Date of Award


Document Type


Degree Name

Bachelor of Arts (B.A.) in Psychology and University Honors






Lie detectors and detection, Sex offenders -- Rehabilitation, Administration of criminal justice, Sex crimes -- Prevention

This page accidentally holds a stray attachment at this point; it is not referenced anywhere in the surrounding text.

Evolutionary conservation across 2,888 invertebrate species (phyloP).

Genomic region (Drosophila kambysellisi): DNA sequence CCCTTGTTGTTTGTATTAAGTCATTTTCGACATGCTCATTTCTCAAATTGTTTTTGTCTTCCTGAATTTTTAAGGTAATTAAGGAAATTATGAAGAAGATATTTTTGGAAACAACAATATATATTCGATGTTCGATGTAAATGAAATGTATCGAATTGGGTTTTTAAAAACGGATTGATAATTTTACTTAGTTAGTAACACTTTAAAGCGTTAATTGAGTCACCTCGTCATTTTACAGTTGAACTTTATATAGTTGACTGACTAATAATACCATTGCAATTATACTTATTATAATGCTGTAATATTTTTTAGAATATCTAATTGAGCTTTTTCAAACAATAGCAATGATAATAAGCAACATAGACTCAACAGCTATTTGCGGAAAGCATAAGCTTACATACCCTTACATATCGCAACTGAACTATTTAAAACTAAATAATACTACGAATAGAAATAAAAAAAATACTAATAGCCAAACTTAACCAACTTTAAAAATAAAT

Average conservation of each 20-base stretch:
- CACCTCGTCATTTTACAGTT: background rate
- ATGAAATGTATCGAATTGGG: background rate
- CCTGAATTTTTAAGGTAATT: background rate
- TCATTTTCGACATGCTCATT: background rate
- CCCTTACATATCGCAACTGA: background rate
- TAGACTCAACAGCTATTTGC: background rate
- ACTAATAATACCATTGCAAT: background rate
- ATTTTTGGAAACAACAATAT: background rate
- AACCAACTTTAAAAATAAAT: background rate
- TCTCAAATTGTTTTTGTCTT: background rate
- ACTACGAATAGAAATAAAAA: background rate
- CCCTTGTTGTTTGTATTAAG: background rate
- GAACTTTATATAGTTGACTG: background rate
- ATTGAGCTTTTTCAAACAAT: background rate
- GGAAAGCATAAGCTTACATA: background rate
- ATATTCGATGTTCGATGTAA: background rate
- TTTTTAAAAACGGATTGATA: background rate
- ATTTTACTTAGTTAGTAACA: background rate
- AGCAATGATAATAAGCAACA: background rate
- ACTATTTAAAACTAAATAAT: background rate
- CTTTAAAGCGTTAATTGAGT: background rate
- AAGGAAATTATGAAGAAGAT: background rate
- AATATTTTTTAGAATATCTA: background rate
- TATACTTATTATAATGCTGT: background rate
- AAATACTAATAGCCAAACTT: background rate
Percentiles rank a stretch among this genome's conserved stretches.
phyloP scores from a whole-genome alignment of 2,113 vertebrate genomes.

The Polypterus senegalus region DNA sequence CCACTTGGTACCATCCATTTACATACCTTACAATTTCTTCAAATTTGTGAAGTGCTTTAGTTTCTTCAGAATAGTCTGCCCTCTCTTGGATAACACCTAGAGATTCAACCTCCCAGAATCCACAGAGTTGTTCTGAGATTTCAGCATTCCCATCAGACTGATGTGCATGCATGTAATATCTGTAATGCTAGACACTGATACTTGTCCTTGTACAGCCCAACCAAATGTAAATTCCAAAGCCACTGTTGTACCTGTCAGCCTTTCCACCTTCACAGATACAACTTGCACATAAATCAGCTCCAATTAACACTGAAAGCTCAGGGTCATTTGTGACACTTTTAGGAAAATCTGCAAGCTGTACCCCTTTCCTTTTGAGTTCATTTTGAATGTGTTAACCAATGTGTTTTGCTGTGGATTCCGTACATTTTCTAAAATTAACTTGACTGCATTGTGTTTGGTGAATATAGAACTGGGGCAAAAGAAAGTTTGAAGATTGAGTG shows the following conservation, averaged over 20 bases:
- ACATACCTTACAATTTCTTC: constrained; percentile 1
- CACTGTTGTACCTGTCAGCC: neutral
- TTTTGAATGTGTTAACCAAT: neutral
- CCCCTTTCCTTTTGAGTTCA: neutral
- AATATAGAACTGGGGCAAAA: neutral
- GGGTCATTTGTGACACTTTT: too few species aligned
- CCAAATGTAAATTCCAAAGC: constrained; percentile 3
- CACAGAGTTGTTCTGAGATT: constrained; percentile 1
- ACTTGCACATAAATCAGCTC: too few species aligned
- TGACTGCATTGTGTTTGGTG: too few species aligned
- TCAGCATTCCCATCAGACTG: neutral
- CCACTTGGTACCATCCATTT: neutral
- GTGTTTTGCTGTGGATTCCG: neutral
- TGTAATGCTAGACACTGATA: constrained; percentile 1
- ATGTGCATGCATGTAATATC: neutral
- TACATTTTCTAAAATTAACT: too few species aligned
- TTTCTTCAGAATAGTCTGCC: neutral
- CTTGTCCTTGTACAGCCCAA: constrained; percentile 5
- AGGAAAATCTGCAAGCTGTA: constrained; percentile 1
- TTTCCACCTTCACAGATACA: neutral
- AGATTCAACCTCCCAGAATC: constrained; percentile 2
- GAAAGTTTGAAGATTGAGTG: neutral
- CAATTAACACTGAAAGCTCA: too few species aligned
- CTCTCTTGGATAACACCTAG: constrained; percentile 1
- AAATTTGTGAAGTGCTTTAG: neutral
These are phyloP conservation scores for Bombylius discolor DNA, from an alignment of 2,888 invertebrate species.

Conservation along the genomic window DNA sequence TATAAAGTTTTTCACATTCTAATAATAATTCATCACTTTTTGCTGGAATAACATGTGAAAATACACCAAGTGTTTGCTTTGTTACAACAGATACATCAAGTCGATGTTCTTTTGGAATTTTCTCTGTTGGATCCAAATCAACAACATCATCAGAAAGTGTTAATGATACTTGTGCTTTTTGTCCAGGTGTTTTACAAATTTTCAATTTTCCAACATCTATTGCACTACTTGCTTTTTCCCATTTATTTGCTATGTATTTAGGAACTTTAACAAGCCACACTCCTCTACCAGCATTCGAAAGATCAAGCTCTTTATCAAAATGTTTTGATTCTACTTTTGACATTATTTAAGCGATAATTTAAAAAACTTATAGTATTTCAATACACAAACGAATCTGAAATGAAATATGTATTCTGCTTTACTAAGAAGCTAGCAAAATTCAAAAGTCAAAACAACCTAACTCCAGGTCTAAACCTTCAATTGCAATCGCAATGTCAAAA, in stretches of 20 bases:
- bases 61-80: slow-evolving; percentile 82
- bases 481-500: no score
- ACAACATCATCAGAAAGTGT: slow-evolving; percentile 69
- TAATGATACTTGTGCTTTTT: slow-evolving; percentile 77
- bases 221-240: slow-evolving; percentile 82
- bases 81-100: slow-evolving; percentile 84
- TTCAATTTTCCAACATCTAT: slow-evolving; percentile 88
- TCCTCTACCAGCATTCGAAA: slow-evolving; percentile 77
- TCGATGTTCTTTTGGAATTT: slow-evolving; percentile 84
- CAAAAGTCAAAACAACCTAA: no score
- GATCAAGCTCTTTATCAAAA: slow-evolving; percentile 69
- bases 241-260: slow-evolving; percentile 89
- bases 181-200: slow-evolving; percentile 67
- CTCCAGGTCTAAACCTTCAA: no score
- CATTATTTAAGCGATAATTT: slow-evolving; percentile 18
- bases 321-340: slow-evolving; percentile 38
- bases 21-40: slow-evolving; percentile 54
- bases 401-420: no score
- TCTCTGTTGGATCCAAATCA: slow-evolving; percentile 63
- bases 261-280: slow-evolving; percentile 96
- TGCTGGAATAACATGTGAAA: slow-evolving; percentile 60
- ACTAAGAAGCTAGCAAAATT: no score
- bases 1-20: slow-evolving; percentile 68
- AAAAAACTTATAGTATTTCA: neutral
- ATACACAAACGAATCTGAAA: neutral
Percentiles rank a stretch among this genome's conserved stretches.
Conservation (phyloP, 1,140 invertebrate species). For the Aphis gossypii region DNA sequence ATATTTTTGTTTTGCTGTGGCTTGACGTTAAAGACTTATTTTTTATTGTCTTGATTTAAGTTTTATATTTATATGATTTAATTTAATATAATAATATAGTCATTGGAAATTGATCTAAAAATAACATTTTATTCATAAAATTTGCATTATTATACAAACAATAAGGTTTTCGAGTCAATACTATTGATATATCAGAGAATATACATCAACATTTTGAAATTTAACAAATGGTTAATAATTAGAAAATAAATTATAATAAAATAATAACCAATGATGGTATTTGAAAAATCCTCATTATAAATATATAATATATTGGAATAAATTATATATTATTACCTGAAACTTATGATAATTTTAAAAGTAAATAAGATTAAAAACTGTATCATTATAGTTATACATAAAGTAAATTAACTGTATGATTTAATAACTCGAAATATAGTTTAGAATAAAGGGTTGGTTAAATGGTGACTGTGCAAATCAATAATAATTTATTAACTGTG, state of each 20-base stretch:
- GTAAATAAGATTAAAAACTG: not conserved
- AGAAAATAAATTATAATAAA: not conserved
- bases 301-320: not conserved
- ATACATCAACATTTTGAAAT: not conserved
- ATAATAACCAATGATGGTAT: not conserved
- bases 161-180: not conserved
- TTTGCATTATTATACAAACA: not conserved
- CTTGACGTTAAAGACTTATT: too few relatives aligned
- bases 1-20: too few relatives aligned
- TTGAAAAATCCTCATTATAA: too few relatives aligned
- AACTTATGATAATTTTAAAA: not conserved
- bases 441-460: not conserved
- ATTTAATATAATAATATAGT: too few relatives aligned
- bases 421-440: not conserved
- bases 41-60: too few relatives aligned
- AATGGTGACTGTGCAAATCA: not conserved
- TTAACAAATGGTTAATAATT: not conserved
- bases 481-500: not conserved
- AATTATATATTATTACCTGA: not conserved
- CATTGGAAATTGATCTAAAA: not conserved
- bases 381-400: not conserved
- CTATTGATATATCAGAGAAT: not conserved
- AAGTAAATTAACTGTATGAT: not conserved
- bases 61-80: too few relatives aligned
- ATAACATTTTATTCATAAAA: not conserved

Recently the polygraph, despite its scientific dubiousness, has gained popularity across the globe within post-conviction sex offender management programs, even at times being mandated via judicial decree or legislation. Consequently, the application of this controversial device in sex offender rehabilitation has caused much heated, and at times muddled, debate amongst psychologists as to whether the polygraph is effective, or even ethical. This review surveys the current pool of literature concerning the efficacy and ethicality of the practice of post-conviction sex offender polygraph testing in order to give a clearer overview of the published literature, and to point at future directions and gaps in the research. While the psychological literature, as it stands, does offer up some promise in the polygraph’s ability to aid rehabilitation (increasing honest responding, positive outlook from offenders, etc.), little in the way of definitive proof exists concerning the polygraph’s ability to reduce recidivistic behavior. Additionally, a lack of consensus amongst psychologists, methodological weaknesses and severe gaps in the literature lead to a conclusion that post-conviction sex offender polygraph testing should be limited to a research capacity only, despite increased legislative support.


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